New Delhi: The Economic Survey on Friday made a case for relaxing the fiscal deficit target of 3.3 per cent of GDP in view of the need to arrest declining growth, estimated to touch an 11-year low of 5 per cent in the current fiscal.
The Medium Term Fiscal Policy (MTFP) statement presented with the Budget 2019-20, pegged the fiscal deficit target for 2019-20 at 3.3 per cent of gross domestic product (GDP), which was further expected to follow a gradual path of reduction and attain the targeted level of 3 per cent of GDP in 2020-21, and continue at the same level in 2021-22.
The year 2019-20 has been challenging for the Indian economy owing to the decelerating growth rate experienced in the first half of the year, said the survey prepared by a team led by Chief Economic Adviser K V Subramanian.
“While, on one hand the outlook for global growth persists to be weak, with escalated trade tensions adding to the risk; on the other hand, the pace of recovery of growth will have implications for revenue collections,” it said.
In a press conference after the Economic Survey for 2019-20 was tabled in Parliament , Subramanian said, “We have actually acknowledged that if you look at overall fiscal deficit over the nine-month period then it is similar to what it was in last year. But given the revenue situation there may be possibly some slippage in the fiscal deficit.”
The government’s fiscal deficit touched 132.4 per cent of the full-year target at December-end mainly due to slower pace of revenue collections, official data showed on Friday.
In order to boost the sluggish demand and consumer sentiments, counter-cyclical fiscal policy may have to be adopted to create additional fiscal headroom, the Economic Survey said.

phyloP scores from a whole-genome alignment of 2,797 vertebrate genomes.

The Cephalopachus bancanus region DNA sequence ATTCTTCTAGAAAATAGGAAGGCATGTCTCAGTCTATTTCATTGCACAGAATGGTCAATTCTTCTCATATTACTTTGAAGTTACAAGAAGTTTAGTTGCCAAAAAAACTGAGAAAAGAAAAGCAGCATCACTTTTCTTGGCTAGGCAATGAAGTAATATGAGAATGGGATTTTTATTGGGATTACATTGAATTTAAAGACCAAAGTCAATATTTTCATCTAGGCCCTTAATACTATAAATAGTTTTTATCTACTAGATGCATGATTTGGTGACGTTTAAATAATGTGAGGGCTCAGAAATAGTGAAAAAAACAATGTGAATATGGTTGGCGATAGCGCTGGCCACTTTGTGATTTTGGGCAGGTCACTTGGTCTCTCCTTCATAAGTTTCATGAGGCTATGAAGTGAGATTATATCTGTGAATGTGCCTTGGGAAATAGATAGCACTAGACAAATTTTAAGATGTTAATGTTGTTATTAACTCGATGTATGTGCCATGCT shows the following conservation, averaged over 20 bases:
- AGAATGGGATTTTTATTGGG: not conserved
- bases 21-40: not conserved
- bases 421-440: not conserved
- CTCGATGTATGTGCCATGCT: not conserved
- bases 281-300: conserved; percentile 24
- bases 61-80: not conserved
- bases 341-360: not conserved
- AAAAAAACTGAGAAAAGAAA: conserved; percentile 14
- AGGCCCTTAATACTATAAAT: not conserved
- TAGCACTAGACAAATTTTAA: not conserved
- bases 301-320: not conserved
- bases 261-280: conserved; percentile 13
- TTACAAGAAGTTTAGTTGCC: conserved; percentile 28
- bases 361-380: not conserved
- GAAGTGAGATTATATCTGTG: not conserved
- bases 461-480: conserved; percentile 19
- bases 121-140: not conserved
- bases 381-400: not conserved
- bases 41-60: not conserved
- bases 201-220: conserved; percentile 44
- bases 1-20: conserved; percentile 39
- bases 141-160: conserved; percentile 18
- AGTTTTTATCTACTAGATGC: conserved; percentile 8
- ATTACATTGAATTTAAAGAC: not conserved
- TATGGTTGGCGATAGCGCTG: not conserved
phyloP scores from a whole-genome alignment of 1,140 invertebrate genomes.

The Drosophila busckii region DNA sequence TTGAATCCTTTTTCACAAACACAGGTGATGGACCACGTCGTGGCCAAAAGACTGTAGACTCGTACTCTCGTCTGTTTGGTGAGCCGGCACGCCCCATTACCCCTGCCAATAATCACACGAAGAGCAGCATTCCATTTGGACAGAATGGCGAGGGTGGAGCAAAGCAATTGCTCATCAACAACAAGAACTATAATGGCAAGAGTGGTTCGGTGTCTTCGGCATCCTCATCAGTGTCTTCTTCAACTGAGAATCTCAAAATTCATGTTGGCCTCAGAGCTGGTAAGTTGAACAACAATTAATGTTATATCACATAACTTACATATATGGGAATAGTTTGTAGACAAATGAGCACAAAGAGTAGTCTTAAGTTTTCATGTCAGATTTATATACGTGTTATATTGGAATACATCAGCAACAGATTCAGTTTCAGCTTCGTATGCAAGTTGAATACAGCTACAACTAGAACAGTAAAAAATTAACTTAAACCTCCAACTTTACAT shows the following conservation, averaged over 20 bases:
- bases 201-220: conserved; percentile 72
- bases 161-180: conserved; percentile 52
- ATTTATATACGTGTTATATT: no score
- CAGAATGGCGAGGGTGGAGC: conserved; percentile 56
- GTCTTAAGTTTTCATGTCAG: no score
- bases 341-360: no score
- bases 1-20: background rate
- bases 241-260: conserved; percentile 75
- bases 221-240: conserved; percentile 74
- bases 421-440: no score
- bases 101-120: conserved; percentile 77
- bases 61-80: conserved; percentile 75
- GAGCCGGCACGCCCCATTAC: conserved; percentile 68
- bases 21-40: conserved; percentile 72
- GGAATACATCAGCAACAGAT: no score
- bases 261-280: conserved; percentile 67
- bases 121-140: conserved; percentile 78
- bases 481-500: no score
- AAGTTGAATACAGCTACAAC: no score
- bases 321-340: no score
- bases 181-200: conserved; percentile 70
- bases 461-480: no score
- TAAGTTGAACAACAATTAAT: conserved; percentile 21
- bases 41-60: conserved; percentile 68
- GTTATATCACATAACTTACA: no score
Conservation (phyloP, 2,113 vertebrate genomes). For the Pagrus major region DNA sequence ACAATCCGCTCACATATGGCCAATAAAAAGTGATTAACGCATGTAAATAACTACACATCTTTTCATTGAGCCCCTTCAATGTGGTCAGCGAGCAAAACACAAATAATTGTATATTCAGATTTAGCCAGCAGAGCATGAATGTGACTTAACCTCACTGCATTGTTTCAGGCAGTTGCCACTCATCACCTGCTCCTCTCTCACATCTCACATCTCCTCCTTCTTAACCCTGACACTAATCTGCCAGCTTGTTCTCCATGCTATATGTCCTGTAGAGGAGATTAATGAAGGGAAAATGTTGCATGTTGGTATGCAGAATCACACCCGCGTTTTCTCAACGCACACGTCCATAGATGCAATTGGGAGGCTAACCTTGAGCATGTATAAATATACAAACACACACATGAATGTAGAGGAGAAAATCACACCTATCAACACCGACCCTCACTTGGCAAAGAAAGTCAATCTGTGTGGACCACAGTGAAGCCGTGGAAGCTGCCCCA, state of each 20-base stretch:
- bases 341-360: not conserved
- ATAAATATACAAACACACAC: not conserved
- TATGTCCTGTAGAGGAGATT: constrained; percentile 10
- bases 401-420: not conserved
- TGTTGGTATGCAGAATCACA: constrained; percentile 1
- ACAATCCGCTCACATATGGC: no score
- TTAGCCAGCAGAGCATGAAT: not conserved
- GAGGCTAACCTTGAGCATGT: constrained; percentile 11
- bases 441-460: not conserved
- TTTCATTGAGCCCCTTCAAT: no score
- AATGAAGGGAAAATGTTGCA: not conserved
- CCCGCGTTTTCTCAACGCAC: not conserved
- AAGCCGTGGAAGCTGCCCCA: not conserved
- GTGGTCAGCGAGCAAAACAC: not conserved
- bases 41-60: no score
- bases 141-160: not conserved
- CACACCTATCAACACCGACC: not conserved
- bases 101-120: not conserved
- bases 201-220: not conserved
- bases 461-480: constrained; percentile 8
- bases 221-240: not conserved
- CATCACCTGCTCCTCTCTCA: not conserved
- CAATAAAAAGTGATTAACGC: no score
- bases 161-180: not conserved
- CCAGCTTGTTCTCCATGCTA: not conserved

During the first eight months of 2019-20, the indirect tax collections have been muted.
Therefore, revenue buoyancy of goods and services tax (GST) would be key to the resource position of both central and state governments.
On the expenditure side, rationalisation of subsidies especially food subsidy could be an important tool for expanding the headroom for fiscal manoeuvre.
The survey noted that the geopolitical situation unfolding in West Asia is likely to have implications on oil prices, and thereby on the petroleum subsidy, apart from having implications for current account balance.
“Going forward, considering the urgent priority of the government to revive growth in the economy, the fiscal deficit target may have to be relaxed for the current year,” it said.
It said structural reforms undertaken in taxation during the current financial year include change in corporate tax rate and measures to ease the implementation of GST.
The states have continued on the path of fiscal consolidation and contained the fiscal deficit within the targets set out by the Fiscal Responsibility and Budget Management (FRBM) Act, it added.
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